Some performances are harder to watch than others. You’d think a one-woman show about postpartum psychosis would be among that group, right up there with movies about Alzheimer’s patients, over-earnest after-school specials and cautionary tales about catastrophic historic events. You’d be well within reason to presume Melissa Bangs’ Playing Monopoly with God & Other True Stories, a first-person account of how a new mother ends up in a psych ward and ripped away from her perfect newborn daughter, fits snugly into the downtrodden category.
Except it doesn’t. Not even close.
Bangs returns tonight and throughout the weekend with an encore presentation at the Crystal Theatre. In anticipation of the show, here are five reasons Playing Monopoly defies those expectations.
1. The Shimmy.
Bangs’ bold show may involve some brutally honest confessions and cover a serious issue, but there’s a spirit at its heart that wants to make you laugh, give you hope and offer strength. It’s a show that requires Bangs to be part advocate, part educator, part stand-up comic, and she’s delightfully skilled at the latter with a mix of self-deprecation, expert timing and moxie. At one moment, she’s riffing on her ridiculous train of thought during childbirth. At another, she’s pausing to show off her divine black outfit with a twirl and shimmy. Bangs is a natural performer who smartly realizes her message will go nowhere without some level of entertainment. During her opening weekend, she had the crowd I sat with in the palm of her hand.
You’re going to hear about her vagina. And nipple stimulation. And orgasmic birth. And you’re probably going to laugh.
There’s no way to tackle this topic without getting real. Like, really real. In Bangs’ case, that means discussing a chaotic and challenging time that can’t be easy to reveal and, frankly, is not always easy to hear. But Bangs faces it all head-on, addressing every aspect of her experience in a way that provides both a complete picture and multiple points of entry to relate. My favorite moment came when she admitted that, in effect, her show would never end. She’s still in recovery. She—and this show—is still a work in progress. There is no tidy story arc here.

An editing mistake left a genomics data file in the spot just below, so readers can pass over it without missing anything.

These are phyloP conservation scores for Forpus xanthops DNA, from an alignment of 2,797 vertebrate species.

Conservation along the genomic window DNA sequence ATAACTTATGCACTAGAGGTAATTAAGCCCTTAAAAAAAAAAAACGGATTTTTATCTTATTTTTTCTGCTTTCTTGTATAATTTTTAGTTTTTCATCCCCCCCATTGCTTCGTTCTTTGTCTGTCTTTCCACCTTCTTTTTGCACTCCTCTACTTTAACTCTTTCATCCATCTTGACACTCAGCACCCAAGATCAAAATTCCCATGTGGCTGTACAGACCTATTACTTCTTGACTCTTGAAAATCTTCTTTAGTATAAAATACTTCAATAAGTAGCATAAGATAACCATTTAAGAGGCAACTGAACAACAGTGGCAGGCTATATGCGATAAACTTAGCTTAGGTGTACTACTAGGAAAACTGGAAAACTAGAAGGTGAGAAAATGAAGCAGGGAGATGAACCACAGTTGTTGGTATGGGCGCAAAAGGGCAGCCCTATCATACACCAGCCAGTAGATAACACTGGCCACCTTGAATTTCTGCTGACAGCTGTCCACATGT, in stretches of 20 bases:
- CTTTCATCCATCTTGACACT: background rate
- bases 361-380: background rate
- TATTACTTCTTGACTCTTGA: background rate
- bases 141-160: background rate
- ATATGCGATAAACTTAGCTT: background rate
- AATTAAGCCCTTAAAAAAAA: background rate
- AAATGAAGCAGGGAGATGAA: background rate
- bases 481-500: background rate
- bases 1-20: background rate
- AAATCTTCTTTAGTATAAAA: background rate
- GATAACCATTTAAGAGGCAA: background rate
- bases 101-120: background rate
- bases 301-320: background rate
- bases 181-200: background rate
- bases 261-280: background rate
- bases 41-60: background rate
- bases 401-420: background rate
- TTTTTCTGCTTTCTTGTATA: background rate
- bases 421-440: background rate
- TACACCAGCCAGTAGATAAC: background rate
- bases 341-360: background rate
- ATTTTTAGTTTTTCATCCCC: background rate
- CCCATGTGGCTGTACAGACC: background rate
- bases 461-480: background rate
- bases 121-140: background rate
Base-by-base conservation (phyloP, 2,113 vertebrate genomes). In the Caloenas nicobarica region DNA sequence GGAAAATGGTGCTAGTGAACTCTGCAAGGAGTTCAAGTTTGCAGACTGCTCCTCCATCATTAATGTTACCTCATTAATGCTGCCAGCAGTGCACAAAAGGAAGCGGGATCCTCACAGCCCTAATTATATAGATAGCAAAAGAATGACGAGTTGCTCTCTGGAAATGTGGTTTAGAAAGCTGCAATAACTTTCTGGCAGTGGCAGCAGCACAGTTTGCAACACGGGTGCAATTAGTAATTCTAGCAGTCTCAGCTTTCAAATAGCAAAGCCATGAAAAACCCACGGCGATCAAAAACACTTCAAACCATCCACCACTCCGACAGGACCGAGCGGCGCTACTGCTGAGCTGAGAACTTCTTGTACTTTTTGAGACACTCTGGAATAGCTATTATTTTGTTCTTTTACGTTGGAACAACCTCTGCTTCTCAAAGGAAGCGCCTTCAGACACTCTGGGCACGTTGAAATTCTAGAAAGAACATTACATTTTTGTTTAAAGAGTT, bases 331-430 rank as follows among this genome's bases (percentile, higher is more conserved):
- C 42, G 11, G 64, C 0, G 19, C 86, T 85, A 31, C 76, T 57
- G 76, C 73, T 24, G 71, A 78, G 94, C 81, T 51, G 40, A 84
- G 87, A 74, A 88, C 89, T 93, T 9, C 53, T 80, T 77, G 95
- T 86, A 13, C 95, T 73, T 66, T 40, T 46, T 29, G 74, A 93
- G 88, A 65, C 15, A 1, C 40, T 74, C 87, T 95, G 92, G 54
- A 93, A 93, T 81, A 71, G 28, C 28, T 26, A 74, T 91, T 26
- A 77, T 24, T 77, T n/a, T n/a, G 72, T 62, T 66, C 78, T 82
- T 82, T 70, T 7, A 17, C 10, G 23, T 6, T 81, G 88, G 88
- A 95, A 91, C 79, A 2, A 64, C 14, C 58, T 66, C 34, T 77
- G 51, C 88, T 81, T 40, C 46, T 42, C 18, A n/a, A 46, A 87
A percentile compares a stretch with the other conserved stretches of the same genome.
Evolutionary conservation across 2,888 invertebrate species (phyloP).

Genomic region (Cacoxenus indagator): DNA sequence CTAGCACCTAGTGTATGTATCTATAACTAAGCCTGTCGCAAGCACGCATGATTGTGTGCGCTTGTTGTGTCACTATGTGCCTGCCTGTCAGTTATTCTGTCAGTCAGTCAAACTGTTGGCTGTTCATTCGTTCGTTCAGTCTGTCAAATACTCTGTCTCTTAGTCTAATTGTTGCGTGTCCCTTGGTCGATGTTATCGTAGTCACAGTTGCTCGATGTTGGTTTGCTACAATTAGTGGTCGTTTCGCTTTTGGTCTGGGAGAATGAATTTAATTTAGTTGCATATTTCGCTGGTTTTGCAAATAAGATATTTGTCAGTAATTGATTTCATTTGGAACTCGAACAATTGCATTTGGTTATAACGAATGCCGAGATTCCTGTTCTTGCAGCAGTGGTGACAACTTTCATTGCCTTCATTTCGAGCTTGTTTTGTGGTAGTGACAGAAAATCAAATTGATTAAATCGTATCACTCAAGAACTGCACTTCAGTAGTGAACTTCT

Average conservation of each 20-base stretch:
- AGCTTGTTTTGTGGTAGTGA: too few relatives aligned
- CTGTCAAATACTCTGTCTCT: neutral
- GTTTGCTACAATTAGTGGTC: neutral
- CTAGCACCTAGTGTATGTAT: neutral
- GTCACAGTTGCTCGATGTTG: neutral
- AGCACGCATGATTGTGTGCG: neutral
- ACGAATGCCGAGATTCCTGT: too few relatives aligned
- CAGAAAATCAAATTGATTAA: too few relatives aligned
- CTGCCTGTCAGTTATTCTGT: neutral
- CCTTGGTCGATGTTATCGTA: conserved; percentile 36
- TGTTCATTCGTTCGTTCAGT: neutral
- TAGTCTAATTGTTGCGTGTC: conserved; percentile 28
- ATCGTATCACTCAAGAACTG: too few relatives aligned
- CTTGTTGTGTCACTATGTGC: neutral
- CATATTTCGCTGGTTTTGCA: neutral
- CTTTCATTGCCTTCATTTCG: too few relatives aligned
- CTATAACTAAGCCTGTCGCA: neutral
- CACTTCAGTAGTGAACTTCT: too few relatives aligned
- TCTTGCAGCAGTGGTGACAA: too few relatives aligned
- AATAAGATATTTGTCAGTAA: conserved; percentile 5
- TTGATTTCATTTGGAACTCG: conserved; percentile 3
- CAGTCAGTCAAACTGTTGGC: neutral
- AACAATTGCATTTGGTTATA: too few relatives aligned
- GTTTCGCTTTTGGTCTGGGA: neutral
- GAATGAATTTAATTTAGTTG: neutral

The fact that this is still a work in progress allows for further development, and that can be a good thing when it comes to the show’s production. The woman I was sitting next to during the first weekend’s run complained about the fact it included an intermission. With such an intimate show, about such often difficult subject matter, why allow the audience to disconnect? Playing Monopoly could be that much more powerful without a chance to check one’s cellphone or grab a beer. Perhaps it’s for this reason that the second half didn’t have quite the same snap and pace as the first. Bangs also struggled with the burden of substantial support, both with a boisterous crowd and financial sponsors. The show’s end seemed more concerned with thanking the latter rather than letting the former celebrate her performance. It’ll be interesting to see if these things change this weekend and in future runs.
This show has already accomplished so much. Over the last two years, Bangs has publicly discussed her ordeal in a way that’s informed, inspired and empowered other mothers. She’s not only worked her way back from the psych ward and into the arms of her still-perfect daughter, but found a way to make it relevant and important to others. After its second run this weekend at the Crystal, Playing Monopoly with God is scheduled to be performed in theaters around the state and, potentially, beyond. Bangs may still be crafting her story, and this performance, but it’s already proven a success.
Playing Monopoly with God & Other True Stories returns to the Crystal Theatre Thu., May 28 - Sun., May 31. Cash bar opens at 6 p.m. Show at 7. $15/$12 advance.